The policy expired recently, but it continues to have the support of Gov. Andrew Cuomo, as well as SUNY students and faculty. Earlier this year, in fact — even after five years of incremental tuition increases — the SUNY Student Assembly endorsed renewing the policy by a vote of 59-4-1. Imagine that: Students voted overwhelmingly in favor of a policy that allowed their tuition to go up. They did it because they knew — we showed them over the first five years — the policy would mean no surprises and added investment in their education.

This goes to show that college students aren’t looking for handouts. They’re looking for value — degrees that will pay them back through a rewarding career and the benefits that we know come with completing college — and they’re willing to put in their fair share. We need only show them that their investment is being spent wisely.

Of course, college costs encompass more than tuition. Complete transparency about the full cost and a comprehensive effort to educate students about how much to borrow and how to pay it back must be an integral part of any plan to reduce student debt. Again, SUNY has a model. We engage and educate students about the costs of college, and all of the financial-aid options available to them, beginning even before they apply, again once they are accepted, throughout their time enrolled, and into their careers as they formulate and implement a plan to pay off their loans.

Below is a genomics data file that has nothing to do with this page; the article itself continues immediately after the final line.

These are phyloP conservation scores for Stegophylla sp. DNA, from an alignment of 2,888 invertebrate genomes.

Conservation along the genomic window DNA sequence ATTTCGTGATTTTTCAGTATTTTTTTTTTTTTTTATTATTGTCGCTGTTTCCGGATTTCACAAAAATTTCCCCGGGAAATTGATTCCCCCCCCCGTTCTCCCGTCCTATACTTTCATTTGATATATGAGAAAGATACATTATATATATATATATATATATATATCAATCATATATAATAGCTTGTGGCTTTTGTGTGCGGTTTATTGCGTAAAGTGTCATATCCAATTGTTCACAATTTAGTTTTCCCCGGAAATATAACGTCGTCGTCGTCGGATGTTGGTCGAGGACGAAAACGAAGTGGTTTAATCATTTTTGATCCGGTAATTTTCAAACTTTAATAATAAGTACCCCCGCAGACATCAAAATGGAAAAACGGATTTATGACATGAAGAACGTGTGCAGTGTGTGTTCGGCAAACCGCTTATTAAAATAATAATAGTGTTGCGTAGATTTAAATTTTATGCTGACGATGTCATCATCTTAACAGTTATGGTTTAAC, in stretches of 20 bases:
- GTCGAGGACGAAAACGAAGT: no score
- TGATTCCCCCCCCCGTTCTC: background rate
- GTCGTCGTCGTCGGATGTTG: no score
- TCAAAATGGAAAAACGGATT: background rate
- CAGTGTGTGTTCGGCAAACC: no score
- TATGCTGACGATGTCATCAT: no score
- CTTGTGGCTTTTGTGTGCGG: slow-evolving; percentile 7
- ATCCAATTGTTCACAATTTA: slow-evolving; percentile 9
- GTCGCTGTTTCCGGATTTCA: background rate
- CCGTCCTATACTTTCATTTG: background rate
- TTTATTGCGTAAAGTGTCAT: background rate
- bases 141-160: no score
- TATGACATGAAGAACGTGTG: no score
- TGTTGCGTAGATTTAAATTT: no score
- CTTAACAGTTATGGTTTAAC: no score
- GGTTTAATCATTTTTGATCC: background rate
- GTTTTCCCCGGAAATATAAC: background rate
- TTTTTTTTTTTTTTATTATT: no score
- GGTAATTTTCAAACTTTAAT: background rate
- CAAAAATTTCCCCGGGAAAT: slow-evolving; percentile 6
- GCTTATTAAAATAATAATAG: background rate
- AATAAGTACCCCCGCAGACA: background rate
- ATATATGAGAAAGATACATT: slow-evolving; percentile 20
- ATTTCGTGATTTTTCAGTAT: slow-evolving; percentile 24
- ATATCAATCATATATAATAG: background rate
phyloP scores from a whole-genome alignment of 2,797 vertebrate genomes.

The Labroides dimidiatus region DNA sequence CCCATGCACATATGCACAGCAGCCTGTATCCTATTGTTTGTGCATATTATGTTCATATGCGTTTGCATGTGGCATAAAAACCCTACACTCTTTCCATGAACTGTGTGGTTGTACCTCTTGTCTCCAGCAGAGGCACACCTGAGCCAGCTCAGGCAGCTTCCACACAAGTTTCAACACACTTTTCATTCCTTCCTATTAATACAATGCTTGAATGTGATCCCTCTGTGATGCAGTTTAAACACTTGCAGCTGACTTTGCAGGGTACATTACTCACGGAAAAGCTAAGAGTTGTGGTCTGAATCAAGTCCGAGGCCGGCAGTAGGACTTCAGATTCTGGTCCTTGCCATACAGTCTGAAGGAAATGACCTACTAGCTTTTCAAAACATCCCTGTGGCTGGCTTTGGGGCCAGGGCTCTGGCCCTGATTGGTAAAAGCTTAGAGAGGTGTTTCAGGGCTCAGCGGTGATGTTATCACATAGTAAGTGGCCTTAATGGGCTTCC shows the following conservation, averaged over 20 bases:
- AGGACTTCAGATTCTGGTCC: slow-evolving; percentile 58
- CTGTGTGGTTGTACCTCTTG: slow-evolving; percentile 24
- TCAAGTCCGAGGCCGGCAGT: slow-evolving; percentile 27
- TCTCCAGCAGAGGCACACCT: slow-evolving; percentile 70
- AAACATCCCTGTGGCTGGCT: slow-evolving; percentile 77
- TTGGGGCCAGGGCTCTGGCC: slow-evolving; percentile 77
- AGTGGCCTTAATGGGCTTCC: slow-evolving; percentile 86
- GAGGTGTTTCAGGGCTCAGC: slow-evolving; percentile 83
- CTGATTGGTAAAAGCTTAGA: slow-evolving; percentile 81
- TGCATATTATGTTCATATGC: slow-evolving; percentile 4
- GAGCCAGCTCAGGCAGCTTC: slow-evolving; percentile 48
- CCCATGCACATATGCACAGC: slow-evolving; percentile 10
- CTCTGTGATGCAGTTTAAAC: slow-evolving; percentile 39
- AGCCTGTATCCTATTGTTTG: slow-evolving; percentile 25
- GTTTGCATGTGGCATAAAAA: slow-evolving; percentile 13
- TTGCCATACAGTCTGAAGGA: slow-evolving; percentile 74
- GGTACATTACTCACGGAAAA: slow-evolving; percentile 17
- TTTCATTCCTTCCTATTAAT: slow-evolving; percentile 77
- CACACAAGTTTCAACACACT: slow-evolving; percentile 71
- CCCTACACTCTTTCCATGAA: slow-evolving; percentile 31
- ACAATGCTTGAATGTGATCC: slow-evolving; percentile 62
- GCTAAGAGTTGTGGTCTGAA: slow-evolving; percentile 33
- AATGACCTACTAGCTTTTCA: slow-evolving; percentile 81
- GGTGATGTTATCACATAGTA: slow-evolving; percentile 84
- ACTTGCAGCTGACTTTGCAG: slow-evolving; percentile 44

Finally, helping students stay on track to graduation is the most effective way to reduce student-loan debt. Through a Completion Agenda that aims to award 150,000 degrees per year (up from 93,000 in 2014), SUNY is expanding programs and incentives for which we have hard, data-based evidence of success. Our progress toward completion is tracked, and individual campus plans outline key strategies toward this goal.

All this is to say that while college is not and never will be truly free, education remains the best investment any one person, state, or nation can make. For all of the headway New York has made in addressing these challenges, we — and every state — could do so much more if federal policies emulated the already effective state programs that are cutting college costs and student debt.

If the United States wants to have the most educated work force in the world, both state and federal governments must step up investments in good policy and proven tools. This election cycle — occurring amid our pressing educational and work-force needs — presents us with a welcome opportunity to encourage progressive changes.

Nancy L. Zimpher is chancellor of the State University of New York and chair of the National Association of System Heads.